|4.2||706 Ratings | 605 Reviews|
Dharamsala Tourism And Travel Guide
16.4° C / 61.5° F
March to June
3 to 4 Days
Gaggal Airport (13 kms)
Pathankot Junction (85 kms)
Historically the winter capital of Himachal Pradesh, Dharamsala was first occupied by the British, displacing the nomadic Gaddis who originally inhabited the place. Since then Dharamsala has witnessed the rise of the Ghurkha Rifles and a century later the formation of the Tibetan Government in Exile. Today tourism in Dharamsala is known among travellers for its spiritual centres and the serene atmosphere that the cedar and oak filled forests lend to the mountain town. Read on to find out more form this brief Dharamsala travel guide.
How To Reach
You will notice that Dharamsala is split into two sections. The lower Dharamsala is at an altitude of about 4500 feet; this is where most buses and taxis that go to Dharamsala stop. Then, separated by the Ganchen Kyishong (The Government in Exile) at a height of over 6000 feet is McLeodGanj. There are car routes connecting both sections, and a long winding road for buses too.
The nearest airport is the Gaggal Airport that is about 13 kilometres from Dharamsala. Flights to and from Delhi are frequent here.
There are train services to Pathankot which is about 85 kilometres away from the city. From here you can easily hire a cab to your destination.
The NH503 connects Dharamsala to other major cities like Shimla, Delhi and Chandigarh. Additionally, there are state bus services from most parts of North India. In fact, certain buses from Chandigarh and Delhi go all the way up to McLeodGanj.
Best Time To Visit
The spring months of March and April and the post monsoon months of October and November have the best weather conditions. However, Dharamsala sees tourists almost throughout the year, because, at the high altitudes of Mcleodganj even during the peak of summer you will find the weather very pleasant. During winters tourists flock in to experience snow laden mountaintop. Monsoon season tends to be much quieter. So if you are looking for a quiet vacation then this is the time, but the heavy rains may disrupt road services.
Things To Do
If you love trekking, you will love Dharamsala. Climb up to the Triund summit, Dharamsala’s crown jewel and experience the stunning view of the Dhauladhar Mountains on one hand and the beautiful Kangra valley on the other. About 40 kilometres north of Dharamsala you will find the Kareri Lake; another trek route that is stunning and relatively off beat. The path to the lake is surrounded by beautiful Himalayan flora specimen.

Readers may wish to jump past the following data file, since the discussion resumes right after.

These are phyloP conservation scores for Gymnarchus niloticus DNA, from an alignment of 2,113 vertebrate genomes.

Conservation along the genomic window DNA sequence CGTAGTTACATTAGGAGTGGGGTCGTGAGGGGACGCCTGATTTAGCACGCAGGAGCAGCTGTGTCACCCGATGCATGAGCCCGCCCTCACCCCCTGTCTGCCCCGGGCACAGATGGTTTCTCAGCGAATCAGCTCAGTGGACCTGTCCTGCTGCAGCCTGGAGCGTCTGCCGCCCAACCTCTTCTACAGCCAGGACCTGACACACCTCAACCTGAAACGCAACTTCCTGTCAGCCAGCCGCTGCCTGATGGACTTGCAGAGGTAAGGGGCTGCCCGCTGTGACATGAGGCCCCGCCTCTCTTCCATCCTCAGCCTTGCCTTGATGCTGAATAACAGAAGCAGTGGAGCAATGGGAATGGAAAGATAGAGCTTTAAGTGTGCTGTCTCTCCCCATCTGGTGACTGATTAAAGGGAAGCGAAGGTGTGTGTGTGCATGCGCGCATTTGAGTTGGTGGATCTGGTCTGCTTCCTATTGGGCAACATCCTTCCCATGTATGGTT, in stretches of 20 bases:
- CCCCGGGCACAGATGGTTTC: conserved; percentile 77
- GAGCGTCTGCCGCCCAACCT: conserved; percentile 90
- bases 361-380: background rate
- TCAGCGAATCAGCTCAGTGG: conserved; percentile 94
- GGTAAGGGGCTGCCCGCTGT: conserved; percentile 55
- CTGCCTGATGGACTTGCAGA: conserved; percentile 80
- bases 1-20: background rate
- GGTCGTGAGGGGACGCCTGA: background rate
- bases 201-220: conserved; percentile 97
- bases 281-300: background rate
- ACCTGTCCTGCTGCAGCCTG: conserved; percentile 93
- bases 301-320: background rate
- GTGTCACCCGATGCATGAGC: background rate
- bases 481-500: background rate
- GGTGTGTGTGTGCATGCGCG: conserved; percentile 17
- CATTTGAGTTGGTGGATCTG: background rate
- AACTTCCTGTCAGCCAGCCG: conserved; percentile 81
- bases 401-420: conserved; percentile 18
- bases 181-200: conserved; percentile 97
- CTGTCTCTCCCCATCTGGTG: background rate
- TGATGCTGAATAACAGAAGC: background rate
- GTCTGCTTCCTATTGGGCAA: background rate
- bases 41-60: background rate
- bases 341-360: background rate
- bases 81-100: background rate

St. John in The Wilderness:
Set amidst the deodar forest, this stone church will take you back to colonial times with its neo-gothic architecture and tainted glass windows.
Library of Tibetan Works Archives:
Home to over 80,000 books and manuscripts, the library is known to be the place to go for any material needed to study Tibet’s culture, politics, history and religion.
Buddhist Losar Fest:
Also known as the Tibetan New Year, the Losar fest is a fifteen day festival that happens in Dharamsala also. The fest falls during the month of February or March. Visit Dharamsala during this month to experience Tibetan culture in its depth.
The majestic Kangra Fort was built by the royal Rajput family and is probably one of the oldest forts in India. Visit the marvellous structure that resisted many attempts of capture with its long lines of sturdy stone walls and its luxurious interior.
Mcleodganj, popularly known as Little Lhasa, is your gateway to authentic Tibetan food! When you are there, make sure you taste the steamed and fried momos, thupkas, phingshas and the special bak choy soup. You will find stalls selling street food around the monasteries and markets.
Kotwali Bazaar: One of the most important places in lower Dharamsala, the bazaar not only provides daily necessities, but offers you exotic woolens, Tibetan traditional clothes, souvenirs and everything you are hoping to buy from the city on the mountain.
Tea Estates: Dharamsala is proud of its tea estates, fairly common in the Kangra valley. They produce both black and green tea in their gardens that have a unique aroma.